By Annie Daly

These temple tigers are now a thing of the past.  (AP Photo/Sakchai Lalit)

Thailand’s famous “Tiger Temple,” a monastery and wildlife sanctuary a few hours outside of Bangkok that’s home to 147 roaming tigers and other animals, is being forced to give up its tigers.

Related: Hey, Tinder Dude: Where’d You Get that Tiger?

Nipon Chotiban, head of the Department of National Park, Wildlife and Plant Conservation, said the temple—whose official name is Wat Pa Luangta Bua Yanasampanno—had been keeping the animals without a legitimate permit. The wildlife sanctuary raided the temple in February to investigate the circumstances, the results of which are not available to the public, according to The Sun Daily. Chotiban sent an official notice to the temple soon after, ordering them to return the tigers to conservation areas or to local zoos.

Related: It’s Too Easy to Own a Tiger in America, and the Bar Association Wants to Change That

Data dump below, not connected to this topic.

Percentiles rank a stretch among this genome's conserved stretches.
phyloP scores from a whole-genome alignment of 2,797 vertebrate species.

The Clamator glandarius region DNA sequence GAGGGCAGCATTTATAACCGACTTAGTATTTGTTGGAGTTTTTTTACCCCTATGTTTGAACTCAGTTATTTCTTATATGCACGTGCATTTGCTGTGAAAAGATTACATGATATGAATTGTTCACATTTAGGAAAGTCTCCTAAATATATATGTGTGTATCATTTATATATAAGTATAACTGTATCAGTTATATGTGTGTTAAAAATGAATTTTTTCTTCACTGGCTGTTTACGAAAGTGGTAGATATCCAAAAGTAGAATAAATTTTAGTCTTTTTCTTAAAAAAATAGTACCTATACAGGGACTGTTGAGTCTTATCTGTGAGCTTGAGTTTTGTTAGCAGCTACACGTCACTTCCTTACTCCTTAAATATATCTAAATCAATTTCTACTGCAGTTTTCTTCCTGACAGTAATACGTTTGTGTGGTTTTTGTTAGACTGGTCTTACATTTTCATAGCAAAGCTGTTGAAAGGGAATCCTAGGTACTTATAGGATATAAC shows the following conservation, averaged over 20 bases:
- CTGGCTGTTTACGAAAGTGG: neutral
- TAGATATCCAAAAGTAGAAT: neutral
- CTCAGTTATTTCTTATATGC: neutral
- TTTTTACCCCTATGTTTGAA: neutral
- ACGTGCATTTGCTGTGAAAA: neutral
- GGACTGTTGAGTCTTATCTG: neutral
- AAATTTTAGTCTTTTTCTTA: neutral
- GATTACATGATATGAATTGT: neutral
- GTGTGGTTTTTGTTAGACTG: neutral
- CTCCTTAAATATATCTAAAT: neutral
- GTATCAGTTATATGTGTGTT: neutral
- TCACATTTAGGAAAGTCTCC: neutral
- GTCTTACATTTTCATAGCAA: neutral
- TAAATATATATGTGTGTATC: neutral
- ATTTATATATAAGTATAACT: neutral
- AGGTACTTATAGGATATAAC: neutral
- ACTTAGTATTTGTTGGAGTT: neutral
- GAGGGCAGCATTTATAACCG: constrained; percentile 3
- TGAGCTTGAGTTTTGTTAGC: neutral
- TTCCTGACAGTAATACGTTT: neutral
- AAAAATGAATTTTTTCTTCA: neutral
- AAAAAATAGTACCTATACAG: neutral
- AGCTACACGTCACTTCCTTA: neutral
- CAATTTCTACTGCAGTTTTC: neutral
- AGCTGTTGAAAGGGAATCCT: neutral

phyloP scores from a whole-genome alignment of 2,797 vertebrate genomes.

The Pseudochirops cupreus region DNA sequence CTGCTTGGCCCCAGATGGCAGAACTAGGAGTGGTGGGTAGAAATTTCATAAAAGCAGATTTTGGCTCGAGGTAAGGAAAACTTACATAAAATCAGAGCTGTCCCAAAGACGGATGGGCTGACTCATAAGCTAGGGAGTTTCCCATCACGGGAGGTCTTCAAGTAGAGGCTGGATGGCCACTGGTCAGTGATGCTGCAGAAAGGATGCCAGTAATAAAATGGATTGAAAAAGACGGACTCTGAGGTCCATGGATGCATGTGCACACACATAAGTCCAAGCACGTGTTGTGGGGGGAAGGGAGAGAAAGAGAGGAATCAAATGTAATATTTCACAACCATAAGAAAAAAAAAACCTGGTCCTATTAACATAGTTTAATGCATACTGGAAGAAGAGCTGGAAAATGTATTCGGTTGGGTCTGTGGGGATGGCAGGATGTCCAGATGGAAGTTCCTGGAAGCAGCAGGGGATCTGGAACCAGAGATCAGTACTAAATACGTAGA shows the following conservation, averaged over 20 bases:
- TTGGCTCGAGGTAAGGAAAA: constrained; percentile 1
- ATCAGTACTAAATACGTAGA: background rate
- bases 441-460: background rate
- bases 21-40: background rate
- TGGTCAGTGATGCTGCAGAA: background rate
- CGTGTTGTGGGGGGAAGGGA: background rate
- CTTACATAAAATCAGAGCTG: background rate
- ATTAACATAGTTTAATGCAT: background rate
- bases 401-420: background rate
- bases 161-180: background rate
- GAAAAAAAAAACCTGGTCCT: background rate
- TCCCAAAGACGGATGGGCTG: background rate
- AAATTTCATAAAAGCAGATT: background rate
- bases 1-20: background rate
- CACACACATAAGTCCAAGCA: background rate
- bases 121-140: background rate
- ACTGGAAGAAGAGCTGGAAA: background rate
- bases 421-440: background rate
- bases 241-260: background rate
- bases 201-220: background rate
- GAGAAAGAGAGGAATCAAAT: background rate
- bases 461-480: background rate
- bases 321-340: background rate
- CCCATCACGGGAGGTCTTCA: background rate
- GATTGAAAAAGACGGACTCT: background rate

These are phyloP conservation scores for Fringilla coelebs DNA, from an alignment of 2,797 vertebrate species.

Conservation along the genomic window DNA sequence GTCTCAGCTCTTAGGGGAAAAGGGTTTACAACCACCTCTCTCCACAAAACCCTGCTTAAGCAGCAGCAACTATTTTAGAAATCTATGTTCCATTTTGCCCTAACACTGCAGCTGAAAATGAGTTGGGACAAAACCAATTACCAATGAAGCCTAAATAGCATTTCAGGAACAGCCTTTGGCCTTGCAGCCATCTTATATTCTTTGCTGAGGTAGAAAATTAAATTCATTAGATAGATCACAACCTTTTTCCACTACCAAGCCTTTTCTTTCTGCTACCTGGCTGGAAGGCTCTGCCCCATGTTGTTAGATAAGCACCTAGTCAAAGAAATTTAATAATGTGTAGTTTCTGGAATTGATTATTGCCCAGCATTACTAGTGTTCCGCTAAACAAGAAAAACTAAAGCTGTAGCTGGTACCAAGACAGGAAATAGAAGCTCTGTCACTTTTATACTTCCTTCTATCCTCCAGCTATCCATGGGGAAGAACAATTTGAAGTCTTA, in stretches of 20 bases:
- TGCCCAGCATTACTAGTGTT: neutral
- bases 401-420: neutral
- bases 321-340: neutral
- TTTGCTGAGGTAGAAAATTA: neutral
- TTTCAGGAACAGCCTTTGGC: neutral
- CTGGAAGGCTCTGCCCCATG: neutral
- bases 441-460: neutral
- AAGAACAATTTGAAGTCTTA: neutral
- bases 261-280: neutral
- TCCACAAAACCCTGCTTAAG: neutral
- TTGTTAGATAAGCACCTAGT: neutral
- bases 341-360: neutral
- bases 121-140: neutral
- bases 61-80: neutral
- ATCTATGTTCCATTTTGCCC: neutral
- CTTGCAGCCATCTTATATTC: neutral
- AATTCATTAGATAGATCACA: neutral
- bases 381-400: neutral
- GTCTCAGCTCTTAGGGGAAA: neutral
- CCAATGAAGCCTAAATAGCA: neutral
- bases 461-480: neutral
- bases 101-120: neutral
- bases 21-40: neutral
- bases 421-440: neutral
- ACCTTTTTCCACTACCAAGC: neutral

The news comes as a big relief to conservationists in Thailand, who have been trying to free the striped mammals for years. They’ve accused the monks at the temple of breeding programs, trafficking of endangered species, and illegally selling the animals. The tigers have been chained up and trained to pose for photos with tourists since the temple first started housing them in 1999.

In the end, not only does the wildlife sanctuary’s order conclude a long environmentalist battle, it also means that there will definitely be fewer #TigerSelfies on Instagram.

Watch: How to Go Full Local in Puerto Rico

This article was originally published on Yahoo Travel and is reprinted here with permission. Let Yahoo Travel inspire you every day. Hang out with us on Facebook, Twitter, Instagram, and Pinterest. Check out our original adventure travel series A Broad Abroad.